Government May Shut Down over Border Wall Dispute

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Government May Shut Down over Border Wall Dispute

In what is becoming a semi-regular situation, the nation is facing the possibility of a government shutdown. The issue that may hold up the passage of legislation to keep the government open is also a familiar one – a border wall with Mexico.

 

When the fiscal year ended on October 30, only a few of the necessary government funding bills had been passed by Congress and signed by President Trump. The remaining portions of the government, including the Departments of Justice, Homeland Security, and the Interior, are operating under short-term funding legislation that expires on December 7.

 

President Trump has said that he wants a long-term spending bill to include money for a U.S.-Mexico border wall. Democrats are refusing to go along with this idea. Instead, they are supporting an additional $1.67 billion for border security measures.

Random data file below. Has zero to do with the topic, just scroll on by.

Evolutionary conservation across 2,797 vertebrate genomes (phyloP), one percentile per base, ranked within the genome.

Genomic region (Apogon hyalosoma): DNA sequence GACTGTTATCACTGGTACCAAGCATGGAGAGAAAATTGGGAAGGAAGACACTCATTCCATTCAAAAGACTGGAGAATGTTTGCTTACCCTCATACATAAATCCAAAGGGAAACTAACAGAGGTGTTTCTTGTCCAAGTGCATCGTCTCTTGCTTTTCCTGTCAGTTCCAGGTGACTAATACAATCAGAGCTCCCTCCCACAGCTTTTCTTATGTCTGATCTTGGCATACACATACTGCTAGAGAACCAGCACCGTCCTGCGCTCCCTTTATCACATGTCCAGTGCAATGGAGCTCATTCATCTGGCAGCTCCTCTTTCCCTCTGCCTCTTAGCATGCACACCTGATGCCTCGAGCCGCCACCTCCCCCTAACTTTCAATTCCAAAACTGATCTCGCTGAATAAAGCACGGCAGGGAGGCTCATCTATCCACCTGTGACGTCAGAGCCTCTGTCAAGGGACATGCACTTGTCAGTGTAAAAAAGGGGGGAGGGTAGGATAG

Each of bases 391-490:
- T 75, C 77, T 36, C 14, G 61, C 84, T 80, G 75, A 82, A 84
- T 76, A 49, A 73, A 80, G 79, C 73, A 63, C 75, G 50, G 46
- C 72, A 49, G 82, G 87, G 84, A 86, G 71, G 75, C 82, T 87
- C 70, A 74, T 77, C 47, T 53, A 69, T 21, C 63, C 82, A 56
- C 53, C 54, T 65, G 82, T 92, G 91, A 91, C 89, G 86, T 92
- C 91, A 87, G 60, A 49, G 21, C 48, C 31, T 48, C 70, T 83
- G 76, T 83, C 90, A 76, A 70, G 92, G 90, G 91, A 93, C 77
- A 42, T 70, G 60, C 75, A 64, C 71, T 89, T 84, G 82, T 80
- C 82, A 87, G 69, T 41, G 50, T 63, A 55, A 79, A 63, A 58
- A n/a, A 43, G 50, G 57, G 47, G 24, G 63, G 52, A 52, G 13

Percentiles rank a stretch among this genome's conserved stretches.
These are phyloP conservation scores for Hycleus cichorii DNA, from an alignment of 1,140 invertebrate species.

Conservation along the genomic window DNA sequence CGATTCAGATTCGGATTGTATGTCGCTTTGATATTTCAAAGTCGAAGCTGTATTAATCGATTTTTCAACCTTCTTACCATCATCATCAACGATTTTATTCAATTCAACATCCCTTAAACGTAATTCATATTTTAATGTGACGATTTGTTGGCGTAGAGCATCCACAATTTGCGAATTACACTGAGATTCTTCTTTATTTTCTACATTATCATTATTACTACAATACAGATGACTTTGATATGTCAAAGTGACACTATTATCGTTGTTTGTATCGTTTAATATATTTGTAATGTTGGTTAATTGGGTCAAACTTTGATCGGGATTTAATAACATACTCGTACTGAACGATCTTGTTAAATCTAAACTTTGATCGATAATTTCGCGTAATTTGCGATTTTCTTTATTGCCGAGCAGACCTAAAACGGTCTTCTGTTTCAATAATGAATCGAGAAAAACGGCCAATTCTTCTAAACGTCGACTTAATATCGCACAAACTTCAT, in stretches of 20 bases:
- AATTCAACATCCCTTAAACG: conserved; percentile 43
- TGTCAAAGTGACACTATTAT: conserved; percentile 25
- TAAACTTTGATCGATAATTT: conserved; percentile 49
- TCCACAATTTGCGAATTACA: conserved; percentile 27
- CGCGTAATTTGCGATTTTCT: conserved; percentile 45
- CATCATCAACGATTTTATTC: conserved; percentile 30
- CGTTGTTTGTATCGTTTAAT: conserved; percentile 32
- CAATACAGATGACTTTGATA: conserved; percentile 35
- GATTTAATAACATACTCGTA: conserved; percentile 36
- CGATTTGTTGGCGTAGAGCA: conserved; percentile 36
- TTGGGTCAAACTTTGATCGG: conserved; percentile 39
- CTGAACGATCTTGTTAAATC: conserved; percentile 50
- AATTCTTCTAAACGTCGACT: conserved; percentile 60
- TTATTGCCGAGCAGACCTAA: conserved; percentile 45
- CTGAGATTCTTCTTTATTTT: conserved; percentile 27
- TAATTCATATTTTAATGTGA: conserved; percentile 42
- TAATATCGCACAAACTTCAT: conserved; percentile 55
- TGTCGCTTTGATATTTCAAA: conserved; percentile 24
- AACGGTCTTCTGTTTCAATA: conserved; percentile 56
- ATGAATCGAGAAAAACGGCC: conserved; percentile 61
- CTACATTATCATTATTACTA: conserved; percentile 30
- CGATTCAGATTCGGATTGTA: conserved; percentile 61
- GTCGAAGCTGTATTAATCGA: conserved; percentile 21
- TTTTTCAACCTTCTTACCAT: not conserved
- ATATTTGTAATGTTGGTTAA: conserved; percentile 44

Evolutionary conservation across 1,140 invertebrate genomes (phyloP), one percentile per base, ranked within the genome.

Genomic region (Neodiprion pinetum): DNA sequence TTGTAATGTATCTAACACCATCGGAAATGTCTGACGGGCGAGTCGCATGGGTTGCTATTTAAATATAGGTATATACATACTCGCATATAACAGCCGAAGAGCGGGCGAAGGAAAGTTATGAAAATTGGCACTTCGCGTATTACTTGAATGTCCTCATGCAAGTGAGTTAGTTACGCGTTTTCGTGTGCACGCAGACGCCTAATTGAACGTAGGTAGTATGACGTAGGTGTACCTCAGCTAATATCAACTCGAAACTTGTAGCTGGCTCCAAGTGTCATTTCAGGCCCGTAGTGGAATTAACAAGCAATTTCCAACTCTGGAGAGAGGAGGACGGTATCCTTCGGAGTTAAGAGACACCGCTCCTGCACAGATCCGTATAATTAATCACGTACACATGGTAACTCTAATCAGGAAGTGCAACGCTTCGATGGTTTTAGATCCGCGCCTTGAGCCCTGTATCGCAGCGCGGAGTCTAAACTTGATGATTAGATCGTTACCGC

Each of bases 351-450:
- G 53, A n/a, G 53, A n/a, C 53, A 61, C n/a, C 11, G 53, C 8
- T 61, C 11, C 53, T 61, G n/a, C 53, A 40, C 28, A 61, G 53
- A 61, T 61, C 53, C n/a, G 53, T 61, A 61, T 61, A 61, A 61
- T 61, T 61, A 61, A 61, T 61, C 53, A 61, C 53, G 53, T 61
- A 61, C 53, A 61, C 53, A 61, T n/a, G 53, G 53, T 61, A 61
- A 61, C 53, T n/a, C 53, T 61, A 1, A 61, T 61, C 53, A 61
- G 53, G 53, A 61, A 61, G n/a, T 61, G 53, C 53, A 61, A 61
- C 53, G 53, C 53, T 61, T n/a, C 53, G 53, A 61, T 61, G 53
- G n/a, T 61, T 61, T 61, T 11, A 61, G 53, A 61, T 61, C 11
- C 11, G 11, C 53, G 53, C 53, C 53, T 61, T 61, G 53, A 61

If President Trump continues to insist that this is inadequate, he could veto legislation to keep the government open past December 7. That would lead to departments deemed “non-essential” to close. Any federal employees in these departments would be on leave without pay, although Congress usually appropriates back pay once the shutdown is over.

 

Senate Democratic Leader Chuck Schumer and the incoming Speaker of the House, Nancy Pelosi, are scheduled to meet with the president on Tuesday. No Republican members of Congress have been invited. It is possible that this meeting will lead to a deal that would avoid a government shutdown.

 

Do you think that the President should veto any funding bill that would keep the government open but not fund a border wall?

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